Bailey and I scanned the pews and I try to quickly figure out a new seating plan before the ushers get concerned and we cause a scene.  I mentally ran through everyone I could remember in our section of the church and tried to remember exactly where the habitually late Stressed Out Mom with Cute Teenage Son and Overweight Couple sit so I wouldn’t cause them any issues when they finally arrived after the announcements but before the special music.  

Seat assignment is something dear and true to Southern Baptists.  It’s like the Christian Flag at Vacation Bible School; you don’t really pay much attention to it but you definitely notice it when it’s missing.  

I decide the best place is behind Weird Shoe Guy where no one sits because the sun streaming through the stained-glass window will make you sweat no matter how cold it gets outside.  We made that mistake our first Sunday here.  SOC told us to move behind them that next Sunday, which was sweet and how we got their name.  I call them old not being rude but because they are really, really old.  I don’t know how old, but they are at least in their 80s.  If they’re younger than that then they look terrible for their age.  I don’t know their names and they don’t know mine, I’ll bet.  Everyone knows me as Bailey’s Mom.  Bailey’s hard to miss in any crowd especially a small church with a tiny youth group.  The first Sunday, it was like someone from Hollywood was visiting or someone had a new baby, the way everyone oohed and aahed.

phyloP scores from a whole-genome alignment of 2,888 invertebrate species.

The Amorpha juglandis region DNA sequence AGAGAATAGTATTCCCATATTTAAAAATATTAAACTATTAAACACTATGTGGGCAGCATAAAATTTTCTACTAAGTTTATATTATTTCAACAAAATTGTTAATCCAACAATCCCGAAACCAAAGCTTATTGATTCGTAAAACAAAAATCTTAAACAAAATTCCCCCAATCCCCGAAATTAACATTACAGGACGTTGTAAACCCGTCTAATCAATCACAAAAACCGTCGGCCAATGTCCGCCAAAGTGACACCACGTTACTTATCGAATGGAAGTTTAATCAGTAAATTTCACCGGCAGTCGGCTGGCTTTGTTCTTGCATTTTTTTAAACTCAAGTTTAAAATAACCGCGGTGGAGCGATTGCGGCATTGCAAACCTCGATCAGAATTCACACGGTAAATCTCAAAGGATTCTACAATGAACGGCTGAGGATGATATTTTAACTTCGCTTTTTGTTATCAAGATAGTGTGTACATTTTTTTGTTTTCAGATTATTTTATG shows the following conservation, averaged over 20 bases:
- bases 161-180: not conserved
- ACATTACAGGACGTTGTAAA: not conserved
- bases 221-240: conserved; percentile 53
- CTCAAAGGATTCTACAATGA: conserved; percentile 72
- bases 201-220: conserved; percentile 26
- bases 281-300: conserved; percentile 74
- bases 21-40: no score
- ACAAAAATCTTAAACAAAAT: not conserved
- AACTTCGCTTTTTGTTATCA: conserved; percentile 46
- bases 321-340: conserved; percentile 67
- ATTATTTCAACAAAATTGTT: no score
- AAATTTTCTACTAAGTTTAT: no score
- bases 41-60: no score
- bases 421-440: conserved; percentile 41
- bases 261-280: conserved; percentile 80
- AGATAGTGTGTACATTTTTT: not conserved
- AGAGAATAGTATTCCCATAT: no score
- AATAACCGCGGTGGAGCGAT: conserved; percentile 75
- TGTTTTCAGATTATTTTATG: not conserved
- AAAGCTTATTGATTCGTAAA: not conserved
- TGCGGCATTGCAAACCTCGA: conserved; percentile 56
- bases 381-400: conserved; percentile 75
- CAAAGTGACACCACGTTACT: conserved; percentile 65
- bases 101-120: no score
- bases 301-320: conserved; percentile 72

Once we settled in, I immediately begin to regret my decision as a trickle of sweat ran down my back.  However, right on cue, as soon as Brother Charles stepped to the microphone, he startled the sleeping baby and the wifely member of SOC whispered to the parents of the newborn that we had a nursery and they left following her directions, giving us stress-filled, apologetic smiles.

As soon as they cleared the doorway, the husbandly member of SOC waved us over and Bailey and I moved as quick as a misbehaving child trying to avoid a parental thump to the back of the head to our assigned seats.  Once we got situated, we and our neighbors visibly relaxed and breathed a sigh of relief.  All was right in the world again.

Now to listen to the sermon.  It’s about Moses and Zipporah meeting at a well and then getting married.  Apparently, in Biblical times, a well often served as their version of Starbucks because Isaac and Rebekah and even Jacob and Rachel met at a well when the women were there drawing water.  One more reason to get my water at the Sonic.  I am not about to try and meet some man for a date who is going to start trying to tell me what to do.  I ain't got time for that. 
I almost said Amen out loud.


1 comment:

  1. This was fun to read!! (Especially because I still get tickled when the kids turn around and look at me and whisper incredulously "Mama - someone is IN OUR SEAT".) I have to explain every time that they aren't OUR seats.